Aurora City Council voted Monday to form a compact with the City and County of Denver to collaborate on developing strategies and identifying new and existing resources to taking a public

health approach to combat youth violence in both cities.

“This challenge knows no borders. We need a regional, community-focused approach to break the cycle of youth violence across the metro area,” Denver Mayor Michael B. Hancock said. “We need to build pathways to justice, increase safety, and provide educational and employment opportunities for our youth through city-supported, community-led, and youth-informed programming. Denver and Aurora can do more by working together.”

“We must operate as one large community, not as separate cities with separate agendas and strategies,” Aurora Mayor Mike Coffman said. “Aurora is proud to stand with Denver in declaring our shared dedication to youth empowerment and in asking everyone in our communities – community leaders, families, philanthropic organizations, government officials, and youth – to stand with us, too.”

The Aurora/Denver Youth Empowerment Compact will commit the cities to:

  • Leveraging existing resources across public, private, and non-profit sectors and philanthropic and business communities for collaboration on fundraising strategies including grant writing and partnerships.
  • Developing joint or multi-party agreements between the Cities and respective agencies with other public and private service providers to implement strategies and deliver services and programs.
  • Committing the Cities’ own facilities and assets such as parks and recreation centers for hosting events and providing programs and services.
  • Creating and implementing a mutually developed organizational structure and committees for the management of programs including a procurement committee to assist in obtaining services and facilities.
  • Hosting community-led events across both Aurora and Denver communities.
  • Coordinating with selected organizations specifically committed to serving youth in neighborhoods experiencing higher levels of youth violence.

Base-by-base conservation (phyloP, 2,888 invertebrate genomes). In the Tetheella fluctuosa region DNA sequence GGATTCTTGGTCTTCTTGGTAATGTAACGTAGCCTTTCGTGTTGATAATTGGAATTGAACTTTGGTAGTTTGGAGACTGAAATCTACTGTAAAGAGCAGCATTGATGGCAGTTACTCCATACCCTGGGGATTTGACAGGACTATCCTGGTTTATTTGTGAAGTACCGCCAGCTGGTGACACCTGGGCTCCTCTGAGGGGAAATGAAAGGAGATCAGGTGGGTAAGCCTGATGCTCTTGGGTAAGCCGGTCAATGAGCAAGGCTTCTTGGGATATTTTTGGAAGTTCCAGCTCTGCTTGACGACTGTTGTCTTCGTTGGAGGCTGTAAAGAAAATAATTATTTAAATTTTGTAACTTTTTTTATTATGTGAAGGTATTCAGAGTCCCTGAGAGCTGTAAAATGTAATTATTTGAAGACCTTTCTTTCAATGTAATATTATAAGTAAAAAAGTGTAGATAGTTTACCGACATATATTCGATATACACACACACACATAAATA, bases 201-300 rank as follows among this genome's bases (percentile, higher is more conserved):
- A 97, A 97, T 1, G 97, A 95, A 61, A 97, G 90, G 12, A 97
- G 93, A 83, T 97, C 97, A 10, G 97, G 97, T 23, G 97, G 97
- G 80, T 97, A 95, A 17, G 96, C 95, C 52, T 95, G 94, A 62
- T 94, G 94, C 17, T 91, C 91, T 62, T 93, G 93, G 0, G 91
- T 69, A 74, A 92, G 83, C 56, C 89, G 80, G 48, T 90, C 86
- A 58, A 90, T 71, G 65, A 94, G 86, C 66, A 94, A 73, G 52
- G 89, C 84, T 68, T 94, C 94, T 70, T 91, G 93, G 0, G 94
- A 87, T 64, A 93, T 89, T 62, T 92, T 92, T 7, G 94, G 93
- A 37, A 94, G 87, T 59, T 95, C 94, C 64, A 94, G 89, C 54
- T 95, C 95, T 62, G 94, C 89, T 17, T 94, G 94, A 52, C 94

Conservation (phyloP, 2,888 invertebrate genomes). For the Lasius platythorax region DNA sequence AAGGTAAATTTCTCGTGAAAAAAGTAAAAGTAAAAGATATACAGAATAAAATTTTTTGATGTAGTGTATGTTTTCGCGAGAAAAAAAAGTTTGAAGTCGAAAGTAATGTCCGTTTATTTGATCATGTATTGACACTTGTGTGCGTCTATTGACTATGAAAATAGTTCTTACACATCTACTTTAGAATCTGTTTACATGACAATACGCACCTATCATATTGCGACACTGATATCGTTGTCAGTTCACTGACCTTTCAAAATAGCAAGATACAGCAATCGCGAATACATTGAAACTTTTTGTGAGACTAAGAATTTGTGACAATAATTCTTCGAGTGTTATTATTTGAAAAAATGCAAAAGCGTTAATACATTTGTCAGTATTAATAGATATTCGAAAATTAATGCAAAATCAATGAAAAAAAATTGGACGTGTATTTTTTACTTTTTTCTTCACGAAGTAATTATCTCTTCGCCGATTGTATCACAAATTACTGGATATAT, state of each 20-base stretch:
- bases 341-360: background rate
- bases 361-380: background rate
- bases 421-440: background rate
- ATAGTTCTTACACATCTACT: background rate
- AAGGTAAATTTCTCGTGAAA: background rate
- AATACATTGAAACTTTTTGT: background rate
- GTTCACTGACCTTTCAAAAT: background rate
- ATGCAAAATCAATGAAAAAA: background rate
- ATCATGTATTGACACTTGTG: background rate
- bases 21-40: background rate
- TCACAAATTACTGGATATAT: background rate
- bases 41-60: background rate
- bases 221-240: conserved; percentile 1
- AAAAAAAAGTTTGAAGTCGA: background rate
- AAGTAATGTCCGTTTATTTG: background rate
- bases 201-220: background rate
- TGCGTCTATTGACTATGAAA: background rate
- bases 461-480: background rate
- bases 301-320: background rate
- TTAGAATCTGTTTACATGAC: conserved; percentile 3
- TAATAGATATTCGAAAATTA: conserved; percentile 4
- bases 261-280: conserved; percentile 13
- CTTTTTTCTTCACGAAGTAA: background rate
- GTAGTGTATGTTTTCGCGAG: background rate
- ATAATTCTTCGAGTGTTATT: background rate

• Reporting to the Cities’ respective Mayors and City Councils and agencies including specific strategies for improved, continued and expanded programming.
  • Creating grant and other funding tools for programs and services.

The Compact complements the work being done by the Youth Violence Prevention Action Table (YVPAT) in Denver, which Mayor Hancock convened in 2019 to develop a public health approach to addressing youth violence.  Most recently, it shepherded the $3 million purchase of a building, using Community Development Block Grant (CDBG) funding, to establish a dedicated youth empowerment center in Denver’s Valverde neighborhood.  Previously, Denver has provided $125,000 in microgrant funding to nearly 20 community partners that were suffering financially, has launched ‘safe zones’ in partnership with community-based organizations in neighborhoods hit hardest by youth violence, and has created a Youth Violence Prevention Council that gives youth a prominent voice on the YVPAT.

The Aurora Police Department has implemented several youth empowerment initiatives already, with more on the way, to give youth a more active voice in the community to speak out about the needs and challenges they see. A resource guide written by Aurora youth has provided police a way to engage with and start conversations with teens, and new Chief of Police Vanessa Wilson is developing a Chief’s Youth Advisory Board to provide police with new perspectives on how to better serve and community’s young people and work on violence prevention. In addition, the city’s Community Relations Division has been active in outreach and education events for Aurora youth.

“A partnership with Aurora, the state’s third largest city, will make the work more meaningful,” Denver City Attorney Kristin M. Bronson said.  Bronson is leading the YVPAT.  “The Denver metro is one, large community.  It became clear to us on the Action Table that all cities, community partners, families and youth need to champion a single, shared set of strategies to make youth violence prevention efforts effective.”